It’s tempting and easy to take a job applicant’s data and quickly type in a search in social media programs, such as Facebook and Instagram. Employers can quickly get inside applicant’s uncensored heads and learn more about potential applicants. But is this type of screening legal?
There are two sides to this controversial topic.
Social media searches can be valuable due-diligence tools for pre-employment background screenings. Employers can verify if candidates deliver the same information online about previous employment, degrees, schools attended, etc. Candidates can also expose potential criminal activities, hate speech or derogatory comments about current or past employers. However, basing employment on social media that may not even be accurate has legal risks.
There is a lot of information available on social media, including a candidate’s race, color, national origin, religion, gender, disability, age and citizenship status. If you don’t hire a candidate and have knowledge of information that relates to one of these protected statuses, your company could find itself in very hot water.
Screening candidates based on these attributes is illegal under Title VII of the Civil Rights Act of 1964 and carries substantial penalties for employers.
If your company wants to use social media to help prescreen potential applicants, there are some general rules to follow. As always, before instituting any policies or changes regarding checking social media sites, it is best to speak with an attorney or in-house legal counsel.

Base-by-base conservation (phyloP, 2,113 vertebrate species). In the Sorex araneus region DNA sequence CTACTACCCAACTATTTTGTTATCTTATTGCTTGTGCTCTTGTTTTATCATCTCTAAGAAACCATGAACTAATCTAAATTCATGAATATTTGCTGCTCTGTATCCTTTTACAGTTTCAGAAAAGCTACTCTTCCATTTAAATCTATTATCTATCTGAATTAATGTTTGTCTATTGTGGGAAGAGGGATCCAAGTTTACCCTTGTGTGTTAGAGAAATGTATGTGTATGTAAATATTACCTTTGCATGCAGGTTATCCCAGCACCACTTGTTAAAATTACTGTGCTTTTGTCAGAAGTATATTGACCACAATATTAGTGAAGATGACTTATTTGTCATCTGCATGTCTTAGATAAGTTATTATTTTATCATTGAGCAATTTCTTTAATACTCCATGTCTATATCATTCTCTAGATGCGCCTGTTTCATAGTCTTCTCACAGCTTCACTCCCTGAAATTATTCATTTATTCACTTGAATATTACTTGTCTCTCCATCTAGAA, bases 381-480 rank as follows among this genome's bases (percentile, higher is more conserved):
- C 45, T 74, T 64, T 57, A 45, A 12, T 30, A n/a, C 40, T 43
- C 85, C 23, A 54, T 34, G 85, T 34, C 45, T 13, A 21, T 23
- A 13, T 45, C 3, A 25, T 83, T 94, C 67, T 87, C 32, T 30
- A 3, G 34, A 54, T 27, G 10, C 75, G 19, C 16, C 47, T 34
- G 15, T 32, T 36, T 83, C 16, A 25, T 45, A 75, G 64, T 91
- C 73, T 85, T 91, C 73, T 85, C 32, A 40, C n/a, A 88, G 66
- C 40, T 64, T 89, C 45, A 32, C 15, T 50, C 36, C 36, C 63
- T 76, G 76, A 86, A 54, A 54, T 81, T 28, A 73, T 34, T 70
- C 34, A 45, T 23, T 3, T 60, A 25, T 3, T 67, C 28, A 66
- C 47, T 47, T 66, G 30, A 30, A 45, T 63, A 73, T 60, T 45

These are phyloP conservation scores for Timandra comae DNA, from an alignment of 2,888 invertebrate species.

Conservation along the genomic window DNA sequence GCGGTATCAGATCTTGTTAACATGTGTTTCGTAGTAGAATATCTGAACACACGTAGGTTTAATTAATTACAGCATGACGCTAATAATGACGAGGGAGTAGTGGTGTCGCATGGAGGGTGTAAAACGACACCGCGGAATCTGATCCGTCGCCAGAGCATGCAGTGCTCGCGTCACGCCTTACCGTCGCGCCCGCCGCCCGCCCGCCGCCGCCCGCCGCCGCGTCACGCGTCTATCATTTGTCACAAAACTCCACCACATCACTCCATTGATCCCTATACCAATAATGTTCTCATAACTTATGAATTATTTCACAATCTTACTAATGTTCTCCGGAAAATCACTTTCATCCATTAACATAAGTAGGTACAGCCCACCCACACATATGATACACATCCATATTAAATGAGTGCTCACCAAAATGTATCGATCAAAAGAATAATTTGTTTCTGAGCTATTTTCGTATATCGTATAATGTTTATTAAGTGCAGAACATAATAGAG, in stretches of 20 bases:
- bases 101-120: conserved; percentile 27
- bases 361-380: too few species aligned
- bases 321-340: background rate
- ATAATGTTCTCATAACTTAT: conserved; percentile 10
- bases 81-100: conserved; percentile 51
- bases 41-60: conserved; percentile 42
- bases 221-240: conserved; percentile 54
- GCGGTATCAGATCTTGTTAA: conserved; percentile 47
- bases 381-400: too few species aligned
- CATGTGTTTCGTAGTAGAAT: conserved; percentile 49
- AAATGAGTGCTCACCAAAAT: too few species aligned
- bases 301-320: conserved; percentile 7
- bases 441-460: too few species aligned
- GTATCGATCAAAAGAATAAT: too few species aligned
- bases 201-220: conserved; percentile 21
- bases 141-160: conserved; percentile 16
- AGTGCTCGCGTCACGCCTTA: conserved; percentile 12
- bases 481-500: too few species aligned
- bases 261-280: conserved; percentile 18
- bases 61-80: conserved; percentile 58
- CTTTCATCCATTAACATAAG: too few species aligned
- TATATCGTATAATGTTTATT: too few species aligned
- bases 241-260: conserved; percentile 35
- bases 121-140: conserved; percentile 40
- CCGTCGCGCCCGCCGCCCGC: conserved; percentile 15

- Get consent from job applicants before searching or viewing any social media sites. This should be done only after a job offer is extended to avoid any potential issues that may arise under Title VII. Extend the offer and say it is contingent upon completion of a social media check.
- Consider establishing standard screening practices to highlight and give a paper trail how hiring decisions are made objectively based only on job qualifications and the job descriptions. If the applicant does not meet the necessary criteria for the position, document this information about why the candidate did not move forward in the interview process.
- Consider using a third party to perform social media checks. This is someone who does not make any hiring decisions and only makes job-related inquiries on sites after an offer has been extended.
Ninja Gig does not provide legal advice, which is why it is important to consult legal professionals about how to efficiently and legally conduct social media searches for potential employees during the pre-screening phase.
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